Tuesday, 12 February 2013

Rhubarb reminiscences and other stuff about Rheums

We have always had a patch of rhubarb in the garden and I remember, as a small child, being marched down the garden by granddad, who was a keen vegetable gardener, to the rhubarb patch. I used to suffer from terrible all-over heat rashes and he was convinced that a stick of this plant would cure me… “sort your blood out our Mel” he would chunter. Chinese medicine does use rhubarb to purge the system and to encourage the liver to detox, so maybe there was some truth in his traditional country remedy. It became a real treat to go down the garden, break off a stem and dip each mouth-full in the handful of sugar I had been given to sweeten it. At the time I thought It was the best medicine I’d ever had, not sure it cured the rash but I definitely felt better from the experience and attention! 

Growing Rhubarb 

For a novice vegetable grower, there isn't really an easier plant to start with than rhubarb. It is a very easy crop to grow and needs little attention. It is very hardy, (mine was popping up in the snow last week), and all it needs is fertile soil, some sunshine, a bit of space and hey presto! you will be reaping the rewards when little else is ready for harvest. 'Victoria' is a great variety to grow! Once planted divide every three years and then leave picking for one. 

At present I only have a small garden and I grow Rhubarb in a pot. I know this is not ideal, however, I keep it well fed and watered and it has rewarded me with enough sticks for a pie each year! 
A rhubarb forcer, a decorative terracotta pot or an old chimney pot placed over the crown, will encourage the rhubarb to grow taller, sweeter and more flavoursome stems. 'Timperley Early’ is the variety most commonly forced. In terms of aesthetics and design, forcers are also a lovely feature in a garden, giving form and contrast to the blousey  leaves.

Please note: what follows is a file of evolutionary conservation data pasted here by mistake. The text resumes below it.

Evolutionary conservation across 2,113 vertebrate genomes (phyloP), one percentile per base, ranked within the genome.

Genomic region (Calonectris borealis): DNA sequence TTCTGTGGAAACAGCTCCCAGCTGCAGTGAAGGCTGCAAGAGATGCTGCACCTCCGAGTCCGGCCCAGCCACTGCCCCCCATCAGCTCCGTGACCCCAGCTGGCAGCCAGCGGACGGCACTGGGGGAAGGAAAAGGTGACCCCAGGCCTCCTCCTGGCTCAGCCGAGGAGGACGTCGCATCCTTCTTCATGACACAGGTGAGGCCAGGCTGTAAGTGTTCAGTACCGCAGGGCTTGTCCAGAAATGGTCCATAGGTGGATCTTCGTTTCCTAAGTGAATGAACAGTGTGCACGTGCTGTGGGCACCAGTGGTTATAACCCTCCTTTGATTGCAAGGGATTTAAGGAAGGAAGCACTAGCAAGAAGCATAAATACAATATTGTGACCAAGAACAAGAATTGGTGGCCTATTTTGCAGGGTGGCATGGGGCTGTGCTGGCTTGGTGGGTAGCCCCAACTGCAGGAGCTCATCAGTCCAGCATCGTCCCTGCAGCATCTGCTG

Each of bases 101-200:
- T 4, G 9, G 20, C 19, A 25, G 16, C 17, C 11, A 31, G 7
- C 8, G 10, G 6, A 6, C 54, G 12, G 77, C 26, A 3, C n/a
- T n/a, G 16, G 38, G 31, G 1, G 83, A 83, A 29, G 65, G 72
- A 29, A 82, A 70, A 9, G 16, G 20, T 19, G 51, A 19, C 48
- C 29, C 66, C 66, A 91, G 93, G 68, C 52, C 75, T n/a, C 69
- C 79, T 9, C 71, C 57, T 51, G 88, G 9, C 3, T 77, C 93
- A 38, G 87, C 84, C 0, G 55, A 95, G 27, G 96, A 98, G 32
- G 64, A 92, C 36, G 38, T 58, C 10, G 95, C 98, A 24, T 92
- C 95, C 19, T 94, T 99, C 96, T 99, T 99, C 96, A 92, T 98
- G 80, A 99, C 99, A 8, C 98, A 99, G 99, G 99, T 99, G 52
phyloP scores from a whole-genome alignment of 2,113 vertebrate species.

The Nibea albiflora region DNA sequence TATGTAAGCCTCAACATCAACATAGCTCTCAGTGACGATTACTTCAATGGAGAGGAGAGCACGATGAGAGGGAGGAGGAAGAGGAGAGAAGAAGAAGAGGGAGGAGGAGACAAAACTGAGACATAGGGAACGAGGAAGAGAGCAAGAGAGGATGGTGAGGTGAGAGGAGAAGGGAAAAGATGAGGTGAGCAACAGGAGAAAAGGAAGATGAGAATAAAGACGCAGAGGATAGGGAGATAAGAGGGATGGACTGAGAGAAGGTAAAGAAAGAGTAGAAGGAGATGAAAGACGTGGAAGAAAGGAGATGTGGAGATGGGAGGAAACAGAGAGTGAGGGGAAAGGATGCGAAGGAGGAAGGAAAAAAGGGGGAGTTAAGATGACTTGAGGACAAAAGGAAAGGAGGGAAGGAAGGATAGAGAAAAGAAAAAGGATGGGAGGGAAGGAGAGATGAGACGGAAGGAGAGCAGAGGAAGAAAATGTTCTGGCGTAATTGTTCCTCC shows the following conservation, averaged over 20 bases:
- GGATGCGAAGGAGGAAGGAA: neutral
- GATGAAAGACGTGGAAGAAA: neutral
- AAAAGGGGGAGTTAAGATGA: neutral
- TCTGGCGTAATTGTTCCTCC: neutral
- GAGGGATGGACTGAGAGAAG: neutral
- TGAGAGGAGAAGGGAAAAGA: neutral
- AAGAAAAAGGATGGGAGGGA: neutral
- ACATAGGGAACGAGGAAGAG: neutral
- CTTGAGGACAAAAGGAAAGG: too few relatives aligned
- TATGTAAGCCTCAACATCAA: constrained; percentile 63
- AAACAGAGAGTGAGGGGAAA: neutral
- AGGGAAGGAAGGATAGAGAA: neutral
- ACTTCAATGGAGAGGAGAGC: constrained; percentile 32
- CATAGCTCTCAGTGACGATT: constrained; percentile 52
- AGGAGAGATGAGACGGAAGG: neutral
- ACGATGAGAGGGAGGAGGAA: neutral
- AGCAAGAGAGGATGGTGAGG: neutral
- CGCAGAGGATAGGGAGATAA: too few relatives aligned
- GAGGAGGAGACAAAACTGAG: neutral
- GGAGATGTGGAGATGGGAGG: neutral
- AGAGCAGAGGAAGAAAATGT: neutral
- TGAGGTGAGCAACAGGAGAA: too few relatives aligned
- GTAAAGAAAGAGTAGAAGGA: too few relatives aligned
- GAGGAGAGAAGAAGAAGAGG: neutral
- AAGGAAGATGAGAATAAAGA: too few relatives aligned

Left to its own devices I think the plant, with its large green leaves, stunning red stems and large flowering stems covered in masses of creamy flowers, is an attractive addition to any garden. 
Find out about the different varieties of edible Rhubarb here

Ornamental Rhubarb

If you are a fan of its form and you are not bothered about eating it, (ornamental garden varieties are poisonous), you might like to grow one of the domesticated cousins from the rheum family. They exotic looking plants have fantastic architectural foliage and are ideal ‘statement’ additions to a bog garden or moisture retentive areas of the garden, as they thrive in wet conditions. If you do not have this type of soil you can create the right environment using a plastic liner buried beneath the plant's roots. A word of warning though give them plenty of space as they will soon take over! 

Here are a few varieties you might like to consider;

Rheum palmatum 'Atrosanguineum' 

This bold architectural plant is ideal as a ‘feature’ plant, having attractive form and foliage. It has large, palmately lobed leaves that open in rich purple, fading to dark green with purplish undersides. The flowers stand high in large erect panicles and are covered in masses of small crimson flowers. 

Rheum palmatum v. tanguticum

This huge exotic looking variety will take over so give it lots of space. It has large toothed palmate leaves with green tops and very intense purple reverse, producing new, freshly coloured leaves throughout the summer. The flowers are tall spires of tiny creamy coloured flowers that bloom in early summer. 

Picture courtesy of www.palms-exotics.co.uk –
Rheum palmatum v tanguticum

Rheum palmatum v. tanguticum 'Rote Auslese' 

A red variety similar to the above having colossal, divided leaves. The leaves begin reddish bronze maturing to become dark green with purple undersides, turning red in the autumn. Maroon flowering panicles appear in the summer.

Rheum ‘Ace of Hearts’ 

Another ornamental Rhubarb, which is also a striking architectural perennial, is grown mainly for its heart-shaped leaves with red-purple leaf undersides. The tall flower spires made up of masses of tiny flowers are also attractive.

All that talk of Rhubarb has made me yearn for a scrummy Rhubarb crumble served with lashings of custard! Must pop out and buy some of this fantastically versatile vegetable, hopefully it will  be in the shops 

Author Melanie Smith Gardenplan Design

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